Senior Dog Care
Our healthcare team loves senior pets. These special companions have been loyal wonderful family members and deserve to be comfortable and honored in their senior years. There are steps you can take to keeping your senior well cared for and to live life to its fullest. Our veterinary team would be honored to partner with your family in the care of your senior canine family member.
When does a dog become a senior?
Different breeds age at different rates. Large breed dogs do not typically live as long as small breed dogs. A large Great Dane can be senior at 5 years of age and a Shih Tzu can be senior at 8 years of age. Age is not a disease though, so you can have a 10-year-old Labrador Retriever that still runs and plays, has excellent organ function and only a little greying of the muzzle. Our goal is to improve the quality of life of senior pets and extend the length of their time with you as well. The two go hand in hand.
What are common senior dog health issues?
Some of the issues seen with senior dogs are reduced mobility, kidney disease, liver disease, reduced vision and reduced hearing to name a few. Regular examinations are important to help identify changes so early intervention can happen. Arthritis is common in senior pets, so pain management is paramount to help prevent loss of mobility. There is a lot we can do for senior dogs and we consider it an honor to care for these special souls.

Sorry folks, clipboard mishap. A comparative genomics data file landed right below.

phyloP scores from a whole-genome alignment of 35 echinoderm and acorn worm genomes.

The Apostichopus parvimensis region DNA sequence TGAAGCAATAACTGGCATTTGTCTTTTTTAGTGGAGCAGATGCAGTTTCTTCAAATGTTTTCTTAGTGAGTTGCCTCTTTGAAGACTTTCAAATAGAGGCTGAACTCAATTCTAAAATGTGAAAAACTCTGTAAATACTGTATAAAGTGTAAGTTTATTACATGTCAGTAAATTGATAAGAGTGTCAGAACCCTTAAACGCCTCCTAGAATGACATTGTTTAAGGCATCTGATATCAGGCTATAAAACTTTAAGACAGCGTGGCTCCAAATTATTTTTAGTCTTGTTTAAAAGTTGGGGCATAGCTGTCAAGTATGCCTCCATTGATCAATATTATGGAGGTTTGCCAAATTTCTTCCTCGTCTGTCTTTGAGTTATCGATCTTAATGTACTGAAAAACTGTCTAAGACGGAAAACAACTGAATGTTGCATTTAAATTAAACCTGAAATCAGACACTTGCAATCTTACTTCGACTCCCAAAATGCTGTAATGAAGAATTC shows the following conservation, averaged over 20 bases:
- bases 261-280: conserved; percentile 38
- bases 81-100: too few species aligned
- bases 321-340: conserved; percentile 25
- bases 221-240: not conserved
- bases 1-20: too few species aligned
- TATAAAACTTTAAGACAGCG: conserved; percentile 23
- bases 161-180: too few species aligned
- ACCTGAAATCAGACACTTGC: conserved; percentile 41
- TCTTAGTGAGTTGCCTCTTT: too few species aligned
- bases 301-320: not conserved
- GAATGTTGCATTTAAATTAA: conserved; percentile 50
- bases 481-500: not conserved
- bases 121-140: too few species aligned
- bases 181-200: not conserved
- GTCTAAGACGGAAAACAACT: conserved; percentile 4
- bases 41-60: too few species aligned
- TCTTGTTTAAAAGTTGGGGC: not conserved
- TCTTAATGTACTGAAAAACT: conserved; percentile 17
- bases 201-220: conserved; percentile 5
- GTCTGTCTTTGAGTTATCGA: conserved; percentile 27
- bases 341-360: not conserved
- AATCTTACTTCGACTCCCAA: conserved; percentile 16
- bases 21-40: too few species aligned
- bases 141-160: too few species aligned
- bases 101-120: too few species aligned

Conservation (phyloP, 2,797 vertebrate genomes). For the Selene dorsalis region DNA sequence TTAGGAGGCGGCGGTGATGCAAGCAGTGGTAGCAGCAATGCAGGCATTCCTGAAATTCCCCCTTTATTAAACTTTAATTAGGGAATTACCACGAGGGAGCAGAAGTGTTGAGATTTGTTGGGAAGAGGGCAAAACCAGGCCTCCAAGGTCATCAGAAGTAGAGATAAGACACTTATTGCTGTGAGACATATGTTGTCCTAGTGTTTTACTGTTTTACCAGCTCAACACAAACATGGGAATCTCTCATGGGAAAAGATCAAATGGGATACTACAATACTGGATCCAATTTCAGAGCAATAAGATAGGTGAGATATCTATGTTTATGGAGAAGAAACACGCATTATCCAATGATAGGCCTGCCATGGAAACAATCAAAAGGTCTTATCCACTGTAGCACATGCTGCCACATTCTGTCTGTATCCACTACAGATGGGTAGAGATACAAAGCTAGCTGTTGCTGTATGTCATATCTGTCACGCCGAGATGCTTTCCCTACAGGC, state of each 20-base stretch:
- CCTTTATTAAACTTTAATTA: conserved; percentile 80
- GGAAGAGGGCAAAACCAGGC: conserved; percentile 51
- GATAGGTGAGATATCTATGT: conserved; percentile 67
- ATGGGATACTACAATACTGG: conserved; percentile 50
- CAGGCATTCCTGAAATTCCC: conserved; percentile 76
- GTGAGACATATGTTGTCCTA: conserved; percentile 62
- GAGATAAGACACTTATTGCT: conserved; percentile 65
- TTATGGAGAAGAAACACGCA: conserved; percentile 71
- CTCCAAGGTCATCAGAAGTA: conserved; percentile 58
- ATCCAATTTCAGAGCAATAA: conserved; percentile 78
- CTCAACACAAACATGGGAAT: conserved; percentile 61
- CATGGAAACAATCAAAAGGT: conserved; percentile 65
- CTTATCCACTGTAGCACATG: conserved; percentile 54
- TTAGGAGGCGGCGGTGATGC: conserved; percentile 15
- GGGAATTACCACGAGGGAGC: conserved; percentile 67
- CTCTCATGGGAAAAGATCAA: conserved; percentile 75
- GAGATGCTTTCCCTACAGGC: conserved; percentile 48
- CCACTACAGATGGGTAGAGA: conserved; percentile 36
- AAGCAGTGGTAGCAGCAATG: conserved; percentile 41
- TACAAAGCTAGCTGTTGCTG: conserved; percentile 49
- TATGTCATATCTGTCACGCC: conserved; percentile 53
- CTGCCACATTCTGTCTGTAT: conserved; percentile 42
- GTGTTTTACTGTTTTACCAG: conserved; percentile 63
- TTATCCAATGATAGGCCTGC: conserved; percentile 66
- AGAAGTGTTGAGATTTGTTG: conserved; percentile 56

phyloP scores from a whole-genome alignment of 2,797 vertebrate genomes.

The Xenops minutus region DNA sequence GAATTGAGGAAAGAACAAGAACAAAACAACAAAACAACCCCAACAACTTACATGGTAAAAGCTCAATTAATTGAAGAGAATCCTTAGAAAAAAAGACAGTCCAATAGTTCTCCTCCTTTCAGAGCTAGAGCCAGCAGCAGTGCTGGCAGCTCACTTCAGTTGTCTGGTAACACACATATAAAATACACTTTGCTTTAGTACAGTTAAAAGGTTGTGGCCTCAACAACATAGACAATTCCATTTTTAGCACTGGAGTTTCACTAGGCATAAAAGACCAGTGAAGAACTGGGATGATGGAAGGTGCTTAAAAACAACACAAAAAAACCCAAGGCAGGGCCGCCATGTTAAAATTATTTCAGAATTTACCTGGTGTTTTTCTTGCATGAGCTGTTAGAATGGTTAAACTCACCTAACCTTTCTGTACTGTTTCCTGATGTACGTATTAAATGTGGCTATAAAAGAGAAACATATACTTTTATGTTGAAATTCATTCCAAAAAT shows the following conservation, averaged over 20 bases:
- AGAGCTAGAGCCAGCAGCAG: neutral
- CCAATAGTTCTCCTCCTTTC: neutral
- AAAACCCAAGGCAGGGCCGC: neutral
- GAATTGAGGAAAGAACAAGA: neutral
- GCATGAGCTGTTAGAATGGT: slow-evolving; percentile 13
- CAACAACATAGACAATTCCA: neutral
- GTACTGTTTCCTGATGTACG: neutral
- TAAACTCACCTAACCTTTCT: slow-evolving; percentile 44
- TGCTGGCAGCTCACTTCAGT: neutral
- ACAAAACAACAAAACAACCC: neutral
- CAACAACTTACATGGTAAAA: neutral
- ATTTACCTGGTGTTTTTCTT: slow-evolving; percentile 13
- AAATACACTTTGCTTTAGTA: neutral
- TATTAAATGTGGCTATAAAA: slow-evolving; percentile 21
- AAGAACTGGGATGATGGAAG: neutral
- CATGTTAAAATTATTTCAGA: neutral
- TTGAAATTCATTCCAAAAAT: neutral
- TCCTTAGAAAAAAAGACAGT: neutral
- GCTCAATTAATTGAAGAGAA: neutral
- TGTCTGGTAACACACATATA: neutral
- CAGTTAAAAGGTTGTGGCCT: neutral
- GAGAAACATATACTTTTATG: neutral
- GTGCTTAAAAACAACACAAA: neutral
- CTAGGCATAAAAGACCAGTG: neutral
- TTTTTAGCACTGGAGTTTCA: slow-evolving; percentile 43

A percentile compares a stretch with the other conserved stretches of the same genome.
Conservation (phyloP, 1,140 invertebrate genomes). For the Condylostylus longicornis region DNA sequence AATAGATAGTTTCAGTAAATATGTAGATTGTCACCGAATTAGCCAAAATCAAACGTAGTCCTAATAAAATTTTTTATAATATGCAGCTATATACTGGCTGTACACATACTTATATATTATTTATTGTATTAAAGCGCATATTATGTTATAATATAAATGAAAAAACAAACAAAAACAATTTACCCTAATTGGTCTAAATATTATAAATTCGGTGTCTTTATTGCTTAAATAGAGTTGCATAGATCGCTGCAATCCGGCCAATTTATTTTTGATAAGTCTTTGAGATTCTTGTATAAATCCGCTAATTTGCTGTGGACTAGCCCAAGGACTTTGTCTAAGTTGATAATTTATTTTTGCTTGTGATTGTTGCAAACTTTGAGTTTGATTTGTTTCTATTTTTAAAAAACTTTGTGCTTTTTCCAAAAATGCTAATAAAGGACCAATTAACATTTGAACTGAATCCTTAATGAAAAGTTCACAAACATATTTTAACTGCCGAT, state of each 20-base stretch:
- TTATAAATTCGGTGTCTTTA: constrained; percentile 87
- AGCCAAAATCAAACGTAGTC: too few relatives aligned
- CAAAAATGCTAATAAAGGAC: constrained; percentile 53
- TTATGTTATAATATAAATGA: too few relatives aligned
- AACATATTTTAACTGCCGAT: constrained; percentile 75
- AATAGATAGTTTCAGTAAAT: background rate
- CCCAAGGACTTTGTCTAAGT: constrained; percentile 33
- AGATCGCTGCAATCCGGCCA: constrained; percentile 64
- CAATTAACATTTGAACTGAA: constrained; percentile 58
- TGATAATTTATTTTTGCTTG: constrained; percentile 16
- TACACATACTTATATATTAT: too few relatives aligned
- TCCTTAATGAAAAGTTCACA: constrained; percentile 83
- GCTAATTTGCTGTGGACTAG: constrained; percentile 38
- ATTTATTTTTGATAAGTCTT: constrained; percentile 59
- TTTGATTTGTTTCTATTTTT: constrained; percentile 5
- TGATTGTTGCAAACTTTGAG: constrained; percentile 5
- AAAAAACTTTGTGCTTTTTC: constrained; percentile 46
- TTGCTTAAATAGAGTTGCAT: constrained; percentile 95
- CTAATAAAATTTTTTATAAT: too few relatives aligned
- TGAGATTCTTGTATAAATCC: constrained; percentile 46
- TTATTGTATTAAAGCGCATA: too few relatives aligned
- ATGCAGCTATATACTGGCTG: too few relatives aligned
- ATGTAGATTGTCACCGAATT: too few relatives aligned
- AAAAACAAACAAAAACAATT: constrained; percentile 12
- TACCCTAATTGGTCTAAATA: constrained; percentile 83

How should I care for my senior dog?
Proper nutrition is needed to keep your senior healthy. You are what you eat applies to pets too. To maintain muscle mass and mobility, safe and regular exercise is needed. Brush your senior regularly to prevent matting of the coat, being gentle as they may have some sore spots as they get older. Your senior dog’s nails should be trimmed regularly to prevent overgrowth which can lead to slips and injury. Non-slip mats on non-carpeted areas are important as well. Warm comfortable bedding is needed for seniors to lay on where they may be spending more time lying than chasing the ball they once did. Seniors are more susceptible to cold and heat, so it is important to make sure they are kept warm on colder says and kept cool on hot days. Always ensure your senior has access to cool water to drink. Senior dogs should be examined by a Veterinarian once to twice per year. Annual blood work can provide early detection of systemic illness which means early intervention to help slow the progression of the disease.